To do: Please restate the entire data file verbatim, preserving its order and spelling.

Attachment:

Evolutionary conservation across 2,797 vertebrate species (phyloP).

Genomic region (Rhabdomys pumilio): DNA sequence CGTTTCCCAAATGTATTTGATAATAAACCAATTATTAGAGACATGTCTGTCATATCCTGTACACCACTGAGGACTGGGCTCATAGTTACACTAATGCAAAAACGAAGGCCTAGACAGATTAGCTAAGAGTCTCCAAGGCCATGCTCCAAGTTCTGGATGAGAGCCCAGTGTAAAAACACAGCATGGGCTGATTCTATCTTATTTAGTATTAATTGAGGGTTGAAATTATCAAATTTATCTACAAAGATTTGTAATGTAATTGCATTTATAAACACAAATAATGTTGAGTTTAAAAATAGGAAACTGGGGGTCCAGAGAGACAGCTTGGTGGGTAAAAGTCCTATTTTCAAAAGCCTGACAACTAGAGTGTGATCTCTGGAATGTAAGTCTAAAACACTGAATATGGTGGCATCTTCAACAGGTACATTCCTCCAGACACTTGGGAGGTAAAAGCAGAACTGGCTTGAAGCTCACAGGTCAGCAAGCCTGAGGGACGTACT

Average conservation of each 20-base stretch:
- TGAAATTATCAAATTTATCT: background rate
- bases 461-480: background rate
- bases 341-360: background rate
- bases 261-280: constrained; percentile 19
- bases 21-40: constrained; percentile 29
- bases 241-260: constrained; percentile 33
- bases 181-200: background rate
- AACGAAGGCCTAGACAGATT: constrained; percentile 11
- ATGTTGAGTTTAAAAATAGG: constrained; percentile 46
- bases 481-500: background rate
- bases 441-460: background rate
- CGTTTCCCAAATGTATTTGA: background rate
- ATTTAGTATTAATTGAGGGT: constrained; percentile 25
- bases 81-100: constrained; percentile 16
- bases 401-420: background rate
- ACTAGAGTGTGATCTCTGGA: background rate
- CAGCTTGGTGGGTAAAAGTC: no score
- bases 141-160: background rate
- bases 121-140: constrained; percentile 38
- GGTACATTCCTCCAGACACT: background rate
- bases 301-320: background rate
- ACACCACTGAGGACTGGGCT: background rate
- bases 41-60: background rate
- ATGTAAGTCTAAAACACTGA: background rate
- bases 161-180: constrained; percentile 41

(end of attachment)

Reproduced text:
Evolutionary conservation across 2,797 vertebrate species (phyloP).

Genomic region (Rhabdomys pumilio): DNA sequence CGTTTCCCAAATGTATTTGATAATAAACCAATTATTAGAGACATGTCTGTCATATCCTGTACACCACTGAGGACTGGGCTCATAGTTACACTAATGCAAAAACGAAGGCCTAGACAGATTAGCTAAGAGTCTCCAAGGCCATGCTCCAAGTTCTGGATGAGAGCCCAGTGTAAAAACACAGCATGGGCTGATTCTATCTTATTTAGTATTAATTGAGGGTTGAAATTATCAAATTTATCTACAAAGATTTGTAATGTAATTGCATTTATAAACACAAATAATGTTGAGTTTAAAAATAGGAAACTGGGGGTCCAGAGAGACAGCTTGGTGGGTAAAAGTCCTATTTTCAAAAGCCTGACAACTAGAGTGTGATCTCTGGAATGTAAGTCTAAAACACTGAATATGGTGGCATCTTCAACAGGTACATTCCTCCAGACACTTGGGAGGTAAAAGCAGAACTGGCTTGAAGCTCACAGGTCAGCAAGCCTGAGGGACGTACT

Average conservation of each 20-base stretch:
- TGAAATTATCAAATTTATCT: background rate
- bases 461-480: background rate
- bases 341-360: background rate
- bases 261-280: constrained; percentile 19
- bases 21-40: constrained; percentile 29
- bases 241-260: constrained; percentile 33
- bases 181-200: background rate
- AACGAAGGCCTAGACAGATT: constrained; percentile 11
- ATGTTGAGTTTAAAAATAGG: constrained; percentile 46
- bases 481-500: background rate
- bases 441-460: background rate
- CGTTTCCCAAATGTATTTGA: background rate
- ATTTAGTATTAATTGAGGGT: constrained; percentile 25
- bases 81-100: constrained; percentile 16
- bases 401-420: background rate
- ACTAGAGTGTGATCTCTGGA: background rate
- CAGCTTGGTGGGTAAAAGTC: no score
- bases 141-160: background rate
- bases 121-140: constrained; percentile 38
- GGTACATTCCTCCAGACACT: background rate
- bases 301-320: background rate
- ACACCACTGAGGACTGGGCT: background rate
- bases 41-60: background rate
- ATGTAAGTCTAAAACACTGA: background rate
- bases 161-180: constrained; percentile 41